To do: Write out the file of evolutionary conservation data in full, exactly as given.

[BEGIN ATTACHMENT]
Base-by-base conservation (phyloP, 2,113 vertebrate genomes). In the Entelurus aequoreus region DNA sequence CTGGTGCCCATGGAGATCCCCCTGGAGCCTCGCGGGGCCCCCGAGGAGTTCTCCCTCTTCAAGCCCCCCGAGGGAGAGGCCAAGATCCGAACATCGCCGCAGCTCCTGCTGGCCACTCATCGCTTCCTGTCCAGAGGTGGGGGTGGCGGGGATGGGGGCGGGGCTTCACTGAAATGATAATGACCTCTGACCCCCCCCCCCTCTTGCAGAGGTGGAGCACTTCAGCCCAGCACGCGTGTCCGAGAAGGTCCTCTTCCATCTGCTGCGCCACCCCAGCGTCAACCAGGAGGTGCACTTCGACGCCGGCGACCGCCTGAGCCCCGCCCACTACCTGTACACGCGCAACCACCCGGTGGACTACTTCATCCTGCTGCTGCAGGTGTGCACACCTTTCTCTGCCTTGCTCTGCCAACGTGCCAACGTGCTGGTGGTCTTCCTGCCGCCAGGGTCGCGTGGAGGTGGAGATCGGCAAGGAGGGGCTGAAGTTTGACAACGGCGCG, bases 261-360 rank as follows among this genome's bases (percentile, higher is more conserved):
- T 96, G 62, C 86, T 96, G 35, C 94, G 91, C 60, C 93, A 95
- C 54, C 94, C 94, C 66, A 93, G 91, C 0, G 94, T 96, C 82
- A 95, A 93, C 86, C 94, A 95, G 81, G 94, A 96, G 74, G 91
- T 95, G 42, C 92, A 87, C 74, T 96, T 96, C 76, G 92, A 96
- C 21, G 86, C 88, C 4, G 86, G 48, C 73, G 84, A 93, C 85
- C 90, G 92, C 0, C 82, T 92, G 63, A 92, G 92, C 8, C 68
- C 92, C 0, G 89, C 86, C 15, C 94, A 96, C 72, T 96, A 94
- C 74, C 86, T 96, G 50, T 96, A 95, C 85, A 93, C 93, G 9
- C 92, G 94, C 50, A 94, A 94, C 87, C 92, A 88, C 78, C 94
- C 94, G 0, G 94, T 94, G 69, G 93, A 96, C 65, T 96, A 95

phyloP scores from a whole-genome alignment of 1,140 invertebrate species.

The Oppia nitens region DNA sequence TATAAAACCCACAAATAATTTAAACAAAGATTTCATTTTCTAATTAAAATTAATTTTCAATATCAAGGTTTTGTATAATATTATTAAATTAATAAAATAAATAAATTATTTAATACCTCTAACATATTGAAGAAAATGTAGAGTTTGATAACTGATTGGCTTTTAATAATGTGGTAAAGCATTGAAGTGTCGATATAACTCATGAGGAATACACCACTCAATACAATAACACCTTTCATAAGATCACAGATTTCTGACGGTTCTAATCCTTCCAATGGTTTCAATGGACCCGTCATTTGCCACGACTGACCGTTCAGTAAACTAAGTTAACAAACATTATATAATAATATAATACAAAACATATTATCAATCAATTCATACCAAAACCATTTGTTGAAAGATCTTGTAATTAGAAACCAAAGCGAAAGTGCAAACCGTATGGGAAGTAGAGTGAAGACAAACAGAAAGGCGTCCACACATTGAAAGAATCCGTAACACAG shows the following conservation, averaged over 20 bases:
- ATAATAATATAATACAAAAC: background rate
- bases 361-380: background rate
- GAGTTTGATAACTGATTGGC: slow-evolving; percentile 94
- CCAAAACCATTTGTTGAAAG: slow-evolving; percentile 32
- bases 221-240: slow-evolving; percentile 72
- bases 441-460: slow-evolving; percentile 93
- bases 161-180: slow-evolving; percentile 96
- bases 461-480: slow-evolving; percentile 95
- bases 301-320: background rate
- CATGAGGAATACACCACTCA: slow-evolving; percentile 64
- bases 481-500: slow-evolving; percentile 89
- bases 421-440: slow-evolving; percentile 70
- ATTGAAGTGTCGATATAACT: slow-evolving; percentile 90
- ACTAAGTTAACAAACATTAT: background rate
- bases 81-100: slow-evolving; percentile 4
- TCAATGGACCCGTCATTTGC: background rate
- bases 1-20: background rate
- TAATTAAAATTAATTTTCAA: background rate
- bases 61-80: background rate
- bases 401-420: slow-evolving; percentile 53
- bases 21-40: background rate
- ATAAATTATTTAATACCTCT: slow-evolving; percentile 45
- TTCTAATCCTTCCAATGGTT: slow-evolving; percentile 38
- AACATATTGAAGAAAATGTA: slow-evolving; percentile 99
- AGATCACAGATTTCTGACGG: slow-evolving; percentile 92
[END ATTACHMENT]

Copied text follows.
Base-by-base conservation (phyloP, 2,113 vertebrate genomes). In the Entelurus aequoreus region DNA sequence CTGGTGCCCATGGAGATCCCCCTGGAGCCTCGCGGGGCCCCCGAGGAGTTCTCCCTCTTCAAGCCCCCCGAGGGAGAGGCCAAGATCCGAACATCGCCGCAGCTCCTGCTGGCCACTCATCGCTTCCTGTCCAGAGGTGGGGGTGGCGGGGATGGGGGCGGGGCTTCACTGAAATGATAATGACCTCTGACCCCCCCCCCCTCTTGCAGAGGTGGAGCACTTCAGCCCAGCACGCGTGTCCGAGAAGGTCCTCTTCCATCTGCTGCGCCACCCCAGCGTCAACCAGGAGGTGCACTTCGACGCCGGCGACCGCCTGAGCCCCGCCCACTACCTGTACACGCGCAACCACCCGGTGGACTACTTCATCCTGCTGCTGCAGGTGTGCACACCTTTCTCTGCCTTGCTCTGCCAACGTGCCAACGTGCTGGTGGTCTTCCTGCCGCCAGGGTCGCGTGGAGGTGGAGATCGGCAAGGAGGGGCTGAAGTTTGACAACGGCGCG, bases 261-360 rank as follows among this genome's bases (percentile, higher is more conserved):
- T 96, G 62, C 86, T 96, G 35, C 94, G 91, C 60, C 93, A 95
- C 54, C 94, C 94, C 66, A 93, G 91, C 0, G 94, T 96, C 82
- A 95, A 93, C 86, C 94, A 95, G 81, G 94, A 96, G 74, G 91
- T 95, G 42, C 92, A 87, C 74, T 96, T 96, C 76, G 92, A 96
- C 21, G 86, C 88, C 4, G 86, G 48, C 73, G 84, A 93, C 85
- C 90, G 92, C 0, C 82, T 92, G 63, A 92, G 92, C 8, C 68
- C 92, C 0, G 89, C 86, C 15, C 94, A 96, C 72, T 96, A 94
- C 74, C 86, T 96, G 50, T 96, A 95, C 85, A 93, C 93, G 9
- C 92, G 94, C 50, A 94, A 94, C 87, C 92, A 88, C 78, C 94
- C 94, G 0, G 94, T 94, G 69, G 93, A 96, C 65, T 96, A 95

phyloP scores from a whole-genome alignment of 1,140 invertebrate species.

The Oppia nitens region DNA sequence TATAAAACCCACAAATAATTTAAACAAAGATTTCATTTTCTAATTAAAATTAATTTTCAATATCAAGGTTTTGTATAATATTATTAAATTAATAAAATAAATAAATTATTTAATACCTCTAACATATTGAAGAAAATGTAGAGTTTGATAACTGATTGGCTTTTAATAATGTGGTAAAGCATTGAAGTGTCGATATAACTCATGAGGAATACACCACTCAATACAATAACACCTTTCATAAGATCACAGATTTCTGACGGTTCTAATCCTTCCAATGGTTTCAATGGACCCGTCATTTGCCACGACTGACCGTTCAGTAAACTAAGTTAACAAACATTATATAATAATATAATACAAAACATATTATCAATCAATTCATACCAAAACCATTTGTTGAAAGATCTTGTAATTAGAAACCAAAGCGAAAGTGCAAACCGTATGGGAAGTAGAGTGAAGACAAACAGAAAGGCGTCCACACATTGAAAGAATCCGTAACACAG shows the following conservation, averaged over 20 bases:
- ATAATAATATAATACAAAAC: background rate
- bases 361-380: background rate
- GAGTTTGATAACTGATTGGC: slow-evolving; percentile 94
- CCAAAACCATTTGTTGAAAG: slow-evolving; percentile 32
- bases 221-240: slow-evolving; percentile 72
- bases 441-460: slow-evolving; percentile 93
- bases 161-180: slow-evolving; percentile 96
- bases 461-480: slow-evolving; percentile 95
- bases 301-320: background rate
- CATGAGGAATACACCACTCA: slow-evolving; percentile 64
- bases 481-500: slow-evolving; percentile 89
- bases 421-440: slow-evolving; percentile 70
- ATTGAAGTGTCGATATAACT: slow-evolving; percentile 90
- ACTAAGTTAACAAACATTAT: background rate
- bases 81-100: slow-evolving; percentile 4
- TCAATGGACCCGTCATTTGC: background rate
- bases 1-20: background rate
- TAATTAAAATTAATTTTCAA: background rate
- bases 61-80: background rate
- bases 401-420: slow-evolving; percentile 53
- bases 21-40: background rate
- ATAAATTATTTAATACCTCT: slow-evolving; percentile 45
- TTCTAATCCTTCCAATGGTT: slow-evolving; percentile 38
- AACATATTGAAGAAAATGTA: slow-evolving; percentile 99
- AGATCACAGATTTCTGACGG: slow-evolving; percentile 92